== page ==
Another method for searching the registry is to use regedit. I repeated the searches in the above section and found the same registry artifacts. The malware creates two registry values under the software key of “WinRar SFX.” Winrar SFX (or “WinRAR Self-Extracting Archive”) is actually a legitimate application that this malware is pretending to be. In our case, the malware creates the following registry values. To find these values we simply use the built in search feature of regedit to search for “WindowsPID.”
Going back to the file artifacts that we found in the first search stage, the directories “macro”, “min”, and “shel” in the parent directory of “C:\Users\win7\AppData\Roaming\WindowsPID” are all compiler directories that have scripts named compile.bat. These bat files are just simple concatenation scripts. A sample of the content of these files is:
This shows the compile.bat script concatenating the soon to be active executable out of smaller parts of “macromedia.exe”, then task-killing the image name of the process doing the compiling, “PEEEEEEEEssxxRAS.exe”. The other files compiled were “shell.exe” and “miner.dll” and their compile scripts were the same method.
There were also some VBS scripts in this group. Put.vbs creates the object wscript.shell, which is then used by usft_ext.exe.vbs to create a shortcut artifact named “Skype” in “C:\Users\win7\AppData\Roaming\Microsoft\Windows\Start Menu\Programs\Startup” that opens up “usft_ext.exe.vbs” in “C:\Users\win7\AppData\Roaming\WindowsPID.”3 This could be a form of persistence and gives us another file artifact that will need to be removed or banned later.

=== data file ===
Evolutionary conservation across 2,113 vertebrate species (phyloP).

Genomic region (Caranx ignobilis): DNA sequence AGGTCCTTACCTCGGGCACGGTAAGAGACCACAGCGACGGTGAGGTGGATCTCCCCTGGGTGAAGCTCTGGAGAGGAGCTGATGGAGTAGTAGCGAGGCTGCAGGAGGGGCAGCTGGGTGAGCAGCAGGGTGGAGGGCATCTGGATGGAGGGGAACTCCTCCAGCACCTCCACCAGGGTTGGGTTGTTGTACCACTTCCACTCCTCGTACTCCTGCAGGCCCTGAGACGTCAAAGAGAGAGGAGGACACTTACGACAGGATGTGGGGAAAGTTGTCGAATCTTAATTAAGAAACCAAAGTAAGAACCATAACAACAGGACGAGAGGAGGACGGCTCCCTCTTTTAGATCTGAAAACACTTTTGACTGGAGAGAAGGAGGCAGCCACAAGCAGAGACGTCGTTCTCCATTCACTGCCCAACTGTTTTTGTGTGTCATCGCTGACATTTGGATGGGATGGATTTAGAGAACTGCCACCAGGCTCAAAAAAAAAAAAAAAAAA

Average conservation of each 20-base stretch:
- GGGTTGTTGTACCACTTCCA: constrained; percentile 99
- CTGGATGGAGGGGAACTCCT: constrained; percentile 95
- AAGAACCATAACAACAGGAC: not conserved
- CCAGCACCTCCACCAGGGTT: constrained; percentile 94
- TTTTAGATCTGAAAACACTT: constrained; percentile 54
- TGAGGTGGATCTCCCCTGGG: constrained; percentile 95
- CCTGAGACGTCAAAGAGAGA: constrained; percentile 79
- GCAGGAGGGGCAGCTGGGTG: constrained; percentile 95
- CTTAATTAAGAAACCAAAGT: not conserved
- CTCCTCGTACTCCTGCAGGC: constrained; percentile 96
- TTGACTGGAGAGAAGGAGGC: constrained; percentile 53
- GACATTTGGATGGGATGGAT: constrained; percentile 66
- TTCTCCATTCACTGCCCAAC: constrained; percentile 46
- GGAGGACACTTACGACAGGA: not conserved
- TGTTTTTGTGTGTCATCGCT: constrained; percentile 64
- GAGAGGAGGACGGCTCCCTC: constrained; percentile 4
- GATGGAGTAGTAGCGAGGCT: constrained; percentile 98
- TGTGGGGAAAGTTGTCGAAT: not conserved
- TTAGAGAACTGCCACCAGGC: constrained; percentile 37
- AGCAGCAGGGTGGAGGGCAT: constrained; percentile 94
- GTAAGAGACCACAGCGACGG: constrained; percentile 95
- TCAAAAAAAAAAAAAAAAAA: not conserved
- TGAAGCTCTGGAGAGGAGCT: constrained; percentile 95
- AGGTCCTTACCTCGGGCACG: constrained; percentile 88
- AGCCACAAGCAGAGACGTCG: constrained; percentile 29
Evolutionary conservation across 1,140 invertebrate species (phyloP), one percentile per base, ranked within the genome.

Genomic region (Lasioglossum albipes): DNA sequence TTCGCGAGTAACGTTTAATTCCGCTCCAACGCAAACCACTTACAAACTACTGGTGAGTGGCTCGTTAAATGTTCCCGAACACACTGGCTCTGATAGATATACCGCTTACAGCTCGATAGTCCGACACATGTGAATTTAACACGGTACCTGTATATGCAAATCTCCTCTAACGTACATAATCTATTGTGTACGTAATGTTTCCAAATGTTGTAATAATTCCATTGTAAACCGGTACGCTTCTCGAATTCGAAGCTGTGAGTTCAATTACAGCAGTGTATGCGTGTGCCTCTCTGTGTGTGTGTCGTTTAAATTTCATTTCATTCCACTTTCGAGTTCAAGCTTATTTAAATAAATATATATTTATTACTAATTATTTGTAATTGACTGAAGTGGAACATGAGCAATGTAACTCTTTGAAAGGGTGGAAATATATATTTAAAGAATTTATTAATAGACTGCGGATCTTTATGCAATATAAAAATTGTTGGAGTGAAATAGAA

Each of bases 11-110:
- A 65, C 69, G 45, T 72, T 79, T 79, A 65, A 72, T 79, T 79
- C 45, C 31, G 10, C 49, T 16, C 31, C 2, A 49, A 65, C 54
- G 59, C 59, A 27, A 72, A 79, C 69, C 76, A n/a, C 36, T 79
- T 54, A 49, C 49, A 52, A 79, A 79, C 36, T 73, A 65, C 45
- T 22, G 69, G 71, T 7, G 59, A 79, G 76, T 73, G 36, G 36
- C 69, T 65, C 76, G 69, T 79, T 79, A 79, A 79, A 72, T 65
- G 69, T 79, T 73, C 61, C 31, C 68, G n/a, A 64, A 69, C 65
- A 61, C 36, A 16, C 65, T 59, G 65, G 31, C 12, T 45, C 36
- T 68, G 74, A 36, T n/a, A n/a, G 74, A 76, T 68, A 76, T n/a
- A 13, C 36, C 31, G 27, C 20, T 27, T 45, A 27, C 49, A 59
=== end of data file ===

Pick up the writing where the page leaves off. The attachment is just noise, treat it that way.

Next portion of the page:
Next the script starts the Bitcoin mining applications. This code is a loop that will constantly restart the mining applications and tries to get the scripts to connect to the Bitcoin mining server.
Note: Everything I did above is possible for any user to do as long as they have local admin rights on their system. I ran commands to search for new files (by date), enumerated new directories found, and used Regedit to query for references to any of the new paths/files. I then opened up my task manager and expanded it to view all running processes and look for matching names. While these methods are not very high tech or very informative, this is something any user can do regardless of what security software you are running.
Part three in this blog series, coming up next week, will be an analysis of this malware leveraging Carbon Black.